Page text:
At about 3 a.m., the noise from the studio can still be heard. Bugus Thompson, a Morehouse student and member of emerging Atlanta rap crew DIEMON appears exhausted, but he keeps working. The DIEMON members who are in school have early morning classes, but they don’t care. This is how they spend every school night.
“They’re still in there going hard,” Bugus said, after finally taking a break. Bugus and other members of his several-member crew seem to always be going hard.
In the past year, DIEMON (pronounced “Diamond” and includes members Bugus (pronounced Boo-gus), Russ, Dartlin, Paulo, DJ Adam Golden, Macivan Musa, John Anthony and others) have increased their group’s exposure exponentially.
In October, the crew, whose name stands for Do It Everyday Money Or Nothing, got into an online exchange with 2DopeBoyz founder, Shake. Russ, the crew’s in-house producer who also raps and does some public relations work for the crew, sent several songs to Shake hoping to get placement on the popular hip-hop blog. In return, the crew received not one reply. However, the DIEMON crew continued to send music, sending dozens of e-mails a day to Shake’s inbox. Fed up, Shake tweeted a photo of his inbox. The group aggressively struck back. Russ took to Twitter and asked why Shake would take a photo of his inbox and not even open the mail. It was a daring example of confidence and pride. It is well-known in hip-hop circles that Odd Future is banned from 2DopeBoyz’ site due to their retaliation (in the form of diss lines and humiliating images) of Shake not responding to e-mails they sent him. When Shake finally listened to the music, the crew was put in current rotation on the popular hip-hop site.
“Sometimes you have to change your approach with people,” Bugus said, who is known to use ‘$’ and ‘!’ in his tweets. Bugus said his sarcastic tweets caught the attention of veteran hip-hop journalist Rob Markman.
“He tweeted something about video games and I said I would crush him. I didn’t ask him to listen to our music. Eventually it just happened,” Bugus said.
Markman was so impressed by the crew’s music that he helped them appear on RapFix Live, just a month after DIEMON appeared on 2Dopeboyz. On the show, Trina gave career advice to the crew.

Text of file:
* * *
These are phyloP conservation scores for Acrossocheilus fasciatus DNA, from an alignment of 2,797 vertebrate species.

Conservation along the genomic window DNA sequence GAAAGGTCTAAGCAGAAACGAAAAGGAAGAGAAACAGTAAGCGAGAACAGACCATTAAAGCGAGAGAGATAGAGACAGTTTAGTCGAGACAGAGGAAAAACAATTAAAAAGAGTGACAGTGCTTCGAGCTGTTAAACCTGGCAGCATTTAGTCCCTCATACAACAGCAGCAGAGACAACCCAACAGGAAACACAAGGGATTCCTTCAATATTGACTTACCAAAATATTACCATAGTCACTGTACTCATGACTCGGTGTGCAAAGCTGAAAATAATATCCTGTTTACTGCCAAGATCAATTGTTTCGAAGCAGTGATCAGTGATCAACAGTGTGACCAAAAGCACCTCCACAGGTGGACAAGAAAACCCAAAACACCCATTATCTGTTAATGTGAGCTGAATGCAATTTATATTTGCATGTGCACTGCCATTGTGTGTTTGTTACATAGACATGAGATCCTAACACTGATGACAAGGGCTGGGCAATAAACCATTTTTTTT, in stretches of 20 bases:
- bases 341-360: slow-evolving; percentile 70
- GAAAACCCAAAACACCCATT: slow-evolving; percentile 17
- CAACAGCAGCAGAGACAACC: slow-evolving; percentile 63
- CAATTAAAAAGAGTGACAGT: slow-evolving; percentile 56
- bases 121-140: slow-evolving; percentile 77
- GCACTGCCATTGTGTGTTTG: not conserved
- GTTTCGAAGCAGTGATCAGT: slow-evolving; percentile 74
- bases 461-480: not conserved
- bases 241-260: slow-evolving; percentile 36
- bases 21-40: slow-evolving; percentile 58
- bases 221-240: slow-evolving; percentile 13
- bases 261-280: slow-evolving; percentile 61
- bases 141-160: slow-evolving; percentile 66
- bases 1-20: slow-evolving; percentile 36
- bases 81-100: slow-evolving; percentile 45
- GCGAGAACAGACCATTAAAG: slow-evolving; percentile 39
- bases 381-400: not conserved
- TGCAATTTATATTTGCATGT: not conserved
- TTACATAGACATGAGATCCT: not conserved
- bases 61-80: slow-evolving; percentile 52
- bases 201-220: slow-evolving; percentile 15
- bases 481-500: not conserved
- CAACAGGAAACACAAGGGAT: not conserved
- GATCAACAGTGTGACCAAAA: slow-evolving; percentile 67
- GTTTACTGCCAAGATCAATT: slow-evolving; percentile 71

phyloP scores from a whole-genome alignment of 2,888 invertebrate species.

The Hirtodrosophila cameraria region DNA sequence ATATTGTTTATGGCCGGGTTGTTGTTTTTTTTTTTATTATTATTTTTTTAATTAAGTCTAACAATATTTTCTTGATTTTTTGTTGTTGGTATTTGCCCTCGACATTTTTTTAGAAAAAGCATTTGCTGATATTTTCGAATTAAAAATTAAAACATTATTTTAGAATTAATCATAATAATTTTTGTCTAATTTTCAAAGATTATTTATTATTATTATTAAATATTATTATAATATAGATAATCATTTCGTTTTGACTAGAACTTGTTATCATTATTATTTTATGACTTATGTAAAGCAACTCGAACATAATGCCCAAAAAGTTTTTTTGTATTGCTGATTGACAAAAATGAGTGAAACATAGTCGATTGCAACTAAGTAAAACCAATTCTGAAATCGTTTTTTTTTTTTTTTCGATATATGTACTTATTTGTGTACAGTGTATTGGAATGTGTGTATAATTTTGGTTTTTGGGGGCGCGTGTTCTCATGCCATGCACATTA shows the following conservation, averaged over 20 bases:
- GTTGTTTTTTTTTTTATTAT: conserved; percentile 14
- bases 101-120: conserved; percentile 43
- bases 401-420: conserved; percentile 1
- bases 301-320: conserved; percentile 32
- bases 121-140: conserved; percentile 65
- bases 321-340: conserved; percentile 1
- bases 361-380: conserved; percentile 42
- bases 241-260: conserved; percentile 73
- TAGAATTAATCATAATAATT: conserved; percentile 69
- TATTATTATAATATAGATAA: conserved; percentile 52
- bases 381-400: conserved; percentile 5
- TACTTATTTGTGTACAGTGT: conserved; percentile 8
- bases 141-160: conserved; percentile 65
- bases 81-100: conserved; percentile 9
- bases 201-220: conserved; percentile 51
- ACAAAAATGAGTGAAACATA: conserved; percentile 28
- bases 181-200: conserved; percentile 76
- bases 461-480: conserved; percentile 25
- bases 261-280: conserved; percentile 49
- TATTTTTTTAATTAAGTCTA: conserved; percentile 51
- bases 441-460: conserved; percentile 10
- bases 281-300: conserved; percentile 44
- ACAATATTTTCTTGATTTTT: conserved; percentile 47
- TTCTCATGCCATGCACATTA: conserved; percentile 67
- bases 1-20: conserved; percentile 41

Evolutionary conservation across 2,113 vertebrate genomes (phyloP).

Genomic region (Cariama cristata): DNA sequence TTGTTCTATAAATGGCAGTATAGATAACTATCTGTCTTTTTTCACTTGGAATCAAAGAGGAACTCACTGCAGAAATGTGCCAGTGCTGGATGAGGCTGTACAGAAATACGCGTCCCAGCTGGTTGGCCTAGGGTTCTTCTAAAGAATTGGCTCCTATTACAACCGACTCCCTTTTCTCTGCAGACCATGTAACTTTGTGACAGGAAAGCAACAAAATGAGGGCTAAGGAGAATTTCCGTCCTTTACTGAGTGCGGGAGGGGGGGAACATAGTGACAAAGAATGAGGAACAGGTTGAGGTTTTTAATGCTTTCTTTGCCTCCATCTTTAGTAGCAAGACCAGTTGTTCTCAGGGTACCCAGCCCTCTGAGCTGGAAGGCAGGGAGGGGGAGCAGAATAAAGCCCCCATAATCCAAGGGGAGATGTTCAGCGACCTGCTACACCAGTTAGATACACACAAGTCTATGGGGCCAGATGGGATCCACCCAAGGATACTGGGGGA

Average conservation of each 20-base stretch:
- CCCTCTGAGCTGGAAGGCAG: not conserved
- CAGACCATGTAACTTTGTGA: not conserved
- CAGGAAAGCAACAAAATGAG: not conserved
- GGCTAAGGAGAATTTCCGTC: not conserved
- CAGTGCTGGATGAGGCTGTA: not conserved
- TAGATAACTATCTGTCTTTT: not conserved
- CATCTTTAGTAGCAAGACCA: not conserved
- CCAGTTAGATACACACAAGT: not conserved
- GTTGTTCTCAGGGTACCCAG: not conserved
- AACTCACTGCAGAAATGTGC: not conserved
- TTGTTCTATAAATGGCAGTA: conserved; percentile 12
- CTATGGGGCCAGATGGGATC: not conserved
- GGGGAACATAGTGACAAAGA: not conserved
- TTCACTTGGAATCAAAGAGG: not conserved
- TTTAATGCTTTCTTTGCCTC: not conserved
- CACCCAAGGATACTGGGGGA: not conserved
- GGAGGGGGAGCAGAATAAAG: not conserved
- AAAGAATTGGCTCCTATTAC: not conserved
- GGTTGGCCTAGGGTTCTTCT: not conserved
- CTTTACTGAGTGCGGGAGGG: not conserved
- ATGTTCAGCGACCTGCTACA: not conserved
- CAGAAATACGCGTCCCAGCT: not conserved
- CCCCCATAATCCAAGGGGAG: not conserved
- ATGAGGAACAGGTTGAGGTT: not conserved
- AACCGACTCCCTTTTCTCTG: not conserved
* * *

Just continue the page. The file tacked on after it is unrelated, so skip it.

“You’re dope. I like your arrogance and your swag. You had your Jay-Z going on,” Trina told Bugus after watching his “El Jefe” music video.
The DIEMON crews, like many crews, are self-reliant. All the beats and photos are done in-house. There is a web designer and publicist. They also own a clothing company. Roles and responsibilities might overlap, but it is clear DIEMON move as one.
Aside from the music, the visuals might be the most compelling feature of the crew. The music video for “Real Hip-Hop” shows the crew in a black and white visual, with automatic weapons plotting a crime.
As for music, DIEMON members consistently drop music via their website (www.diemon.com). The crew, all Atlanta natives, started in high school. Bugus, who worked in a restaurant through high school, made enough money to buy recording equipment.
“My father said he’ll match whatever I saved,” Bugus recalled. Bugus and crew, armed with a couple thousand dollars, bought what they could. It wasn’t the best, but the equipment did its job. From there, things seemed to get easy.
Friends at other colleges were requesting to hear the crew’s music. They were asked to do shows at these colleges. Recently, DIEMON performed for 500 students at the University of Georgia (they opened for the Ying Yang Twins). And before that, executives dealing with music scores for television shows contacted the crew in hopes to use music in futures shows.
Everything DIEMON is doing now is just one step towards the dream.
“I’m going to be a legend and I’m going to do it through good art, good integrity, and the respect of my peers,” Bugus said, before returning to the studio.
Check out all DIEMON’s music at: www.diemon.com